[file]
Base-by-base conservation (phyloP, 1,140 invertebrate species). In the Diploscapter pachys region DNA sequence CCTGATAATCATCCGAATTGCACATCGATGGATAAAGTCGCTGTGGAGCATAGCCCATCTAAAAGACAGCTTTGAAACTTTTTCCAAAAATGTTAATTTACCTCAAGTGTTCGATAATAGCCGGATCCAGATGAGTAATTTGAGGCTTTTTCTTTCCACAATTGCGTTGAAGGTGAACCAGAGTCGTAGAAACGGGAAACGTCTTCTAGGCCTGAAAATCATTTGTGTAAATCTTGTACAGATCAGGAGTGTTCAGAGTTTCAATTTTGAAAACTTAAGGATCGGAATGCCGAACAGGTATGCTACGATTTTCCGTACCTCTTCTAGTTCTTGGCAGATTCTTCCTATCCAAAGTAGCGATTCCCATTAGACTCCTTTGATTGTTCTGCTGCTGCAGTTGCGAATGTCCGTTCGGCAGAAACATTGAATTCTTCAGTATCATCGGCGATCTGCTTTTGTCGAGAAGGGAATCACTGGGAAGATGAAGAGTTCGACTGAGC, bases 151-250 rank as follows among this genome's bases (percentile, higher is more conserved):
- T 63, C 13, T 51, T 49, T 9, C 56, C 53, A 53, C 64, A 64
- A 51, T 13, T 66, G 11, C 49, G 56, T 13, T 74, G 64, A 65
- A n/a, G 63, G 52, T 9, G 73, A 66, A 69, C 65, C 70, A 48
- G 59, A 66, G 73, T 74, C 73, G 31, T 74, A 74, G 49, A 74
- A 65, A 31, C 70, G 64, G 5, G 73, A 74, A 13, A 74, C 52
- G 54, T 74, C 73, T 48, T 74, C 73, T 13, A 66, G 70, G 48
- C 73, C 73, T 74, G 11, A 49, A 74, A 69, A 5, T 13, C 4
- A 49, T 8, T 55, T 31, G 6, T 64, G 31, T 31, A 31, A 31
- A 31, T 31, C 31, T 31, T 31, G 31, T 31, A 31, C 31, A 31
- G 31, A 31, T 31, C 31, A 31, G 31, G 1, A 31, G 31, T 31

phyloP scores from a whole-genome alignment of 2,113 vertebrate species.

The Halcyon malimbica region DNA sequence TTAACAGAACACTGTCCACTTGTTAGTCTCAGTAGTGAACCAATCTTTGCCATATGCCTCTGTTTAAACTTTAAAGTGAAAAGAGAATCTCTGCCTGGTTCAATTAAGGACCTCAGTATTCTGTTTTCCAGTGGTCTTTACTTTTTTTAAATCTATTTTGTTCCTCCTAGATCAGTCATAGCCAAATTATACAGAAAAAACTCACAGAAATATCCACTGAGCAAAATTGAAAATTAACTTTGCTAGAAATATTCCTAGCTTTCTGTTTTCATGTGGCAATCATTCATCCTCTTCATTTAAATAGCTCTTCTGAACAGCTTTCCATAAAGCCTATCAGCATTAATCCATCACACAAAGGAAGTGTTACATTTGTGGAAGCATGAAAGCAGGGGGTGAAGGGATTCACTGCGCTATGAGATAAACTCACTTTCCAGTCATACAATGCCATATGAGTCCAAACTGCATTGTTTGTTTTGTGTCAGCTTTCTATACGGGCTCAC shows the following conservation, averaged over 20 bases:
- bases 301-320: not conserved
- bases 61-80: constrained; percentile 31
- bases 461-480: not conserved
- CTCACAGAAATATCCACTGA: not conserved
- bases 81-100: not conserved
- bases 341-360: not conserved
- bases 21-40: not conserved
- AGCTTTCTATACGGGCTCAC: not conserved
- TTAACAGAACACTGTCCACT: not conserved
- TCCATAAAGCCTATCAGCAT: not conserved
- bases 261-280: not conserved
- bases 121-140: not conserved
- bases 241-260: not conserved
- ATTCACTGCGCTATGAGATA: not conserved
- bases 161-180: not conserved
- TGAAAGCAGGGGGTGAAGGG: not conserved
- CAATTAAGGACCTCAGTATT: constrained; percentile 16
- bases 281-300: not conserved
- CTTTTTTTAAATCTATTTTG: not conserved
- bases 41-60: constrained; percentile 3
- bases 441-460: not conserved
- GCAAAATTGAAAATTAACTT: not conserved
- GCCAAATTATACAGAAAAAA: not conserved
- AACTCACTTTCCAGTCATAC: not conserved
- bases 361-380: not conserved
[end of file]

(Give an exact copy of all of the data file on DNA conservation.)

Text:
Base-by-base conservation (phyloP, 1,140 invertebrate species). In the Diploscapter pachys region DNA sequence CCTGATAATCATCCGAATTGCACATCGATGGATAAAGTCGCTGTGGAGCATAGCCCATCTAAAAGACAGCTTTGAAACTTTTTCCAAAAATGTTAATTTACCTCAAGTGTTCGATAATAGCCGGATCCAGATGAGTAATTTGAGGCTTTTTCTTTCCACAATTGCGTTGAAGGTGAACCAGAGTCGTAGAAACGGGAAACGTCTTCTAGGCCTGAAAATCATTTGTGTAAATCTTGTACAGATCAGGAGTGTTCAGAGTTTCAATTTTGAAAACTTAAGGATCGGAATGCCGAACAGGTATGCTACGATTTTCCGTACCTCTTCTAGTTCTTGGCAGATTCTTCCTATCCAAAGTAGCGATTCCCATTAGACTCCTTTGATTGTTCTGCTGCTGCAGTTGCGAATGTCCGTTCGGCAGAAACATTGAATTCTTCAGTATCATCGGCGATCTGCTTTTGTCGAGAAGGGAATCACTGGGAAGATGAAGAGTTCGACTGAGC, bases 151-250 rank as follows among this genome's bases (percentile, higher is more conserved):
- T 63, C 13, T 51, T 49, T 9, C 56, C 53, A 53, C 64, A 64
- A 51, T 13, T 66, G 11, C 49, G 56, T 13, T 74, G 64, A 65
- A n/a, G 63, G 52, T 9, G 73, A 66, A 69, C 65, C 70, A 48
- G 59, A 66, G 73, T 74, C 73, G 31, T 74, A 74, G 49, A 74
- A 65, A 31, C 70, G 64, G 5, G 73, A 74, A 13, A 74, C 52
- G 54, T 74, C 73, T 48, T 74, C 73, T 13, A 66, G 70, G 48
- C 73, C 73, T 74, G 11, A 49, A 74, A 69, A 5, T 13, C 4
- A 49, T 8, T 55, T 31, G 6, T 64, G 31, T 31, A 31, A 31
- A 31, T 31, C 31, T 31, T 31, G 31, T 31, A 31, C 31, A 31
- G 31, A 31, T 31, C 31, A 31, G 31, G 1, A 31, G 31, T 31

phyloP scores from a whole-genome alignment of 2,113 vertebrate species.

The Halcyon malimbica region DNA sequence TTAACAGAACACTGTCCACTTGTTAGTCTCAGTAGTGAACCAATCTTTGCCATATGCCTCTGTTTAAACTTTAAAGTGAAAAGAGAATCTCTGCCTGGTTCAATTAAGGACCTCAGTATTCTGTTTTCCAGTGGTCTTTACTTTTTTTAAATCTATTTTGTTCCTCCTAGATCAGTCATAGCCAAATTATACAGAAAAAACTCACAGAAATATCCACTGAGCAAAATTGAAAATTAACTTTGCTAGAAATATTCCTAGCTTTCTGTTTTCATGTGGCAATCATTCATCCTCTTCATTTAAATAGCTCTTCTGAACAGCTTTCCATAAAGCCTATCAGCATTAATCCATCACACAAAGGAAGTGTTACATTTGTGGAAGCATGAAAGCAGGGGGTGAAGGGATTCACTGCGCTATGAGATAAACTCACTTTCCAGTCATACAATGCCATATGAGTCCAAACTGCATTGTTTGTTTTGTGTCAGCTTTCTATACGGGCTCAC shows the following conservation, averaged over 20 bases:
- bases 301-320: not conserved
- bases 61-80: constrained; percentile 31
- bases 461-480: not conserved
- CTCACAGAAATATCCACTGA: not conserved
- bases 81-100: not conserved
- bases 341-360: not conserved
- bases 21-40: not conserved
- AGCTTTCTATACGGGCTCAC: not conserved
- TTAACAGAACACTGTCCACT: not conserved
- TCCATAAAGCCTATCAGCAT: not conserved
- bases 261-280: not conserved
- bases 121-140: not conserved
- bases 241-260: not conserved
- ATTCACTGCGCTATGAGATA: not conserved
- bases 161-180: not conserved
- TGAAAGCAGGGGGTGAAGGG: not conserved
- CAATTAAGGACCTCAGTATT: constrained; percentile 16
- bases 281-300: not conserved
- CTTTTTTTAAATCTATTTTG: not conserved
- bases 41-60: constrained; percentile 3
- bases 441-460: not conserved
- GCAAAATTGAAAATTAACTT: not conserved
- GCCAAATTATACAGAAAAAA: not conserved
- AACTCACTTTCCAGTCATAC: not conserved
- bases 361-380: not conserved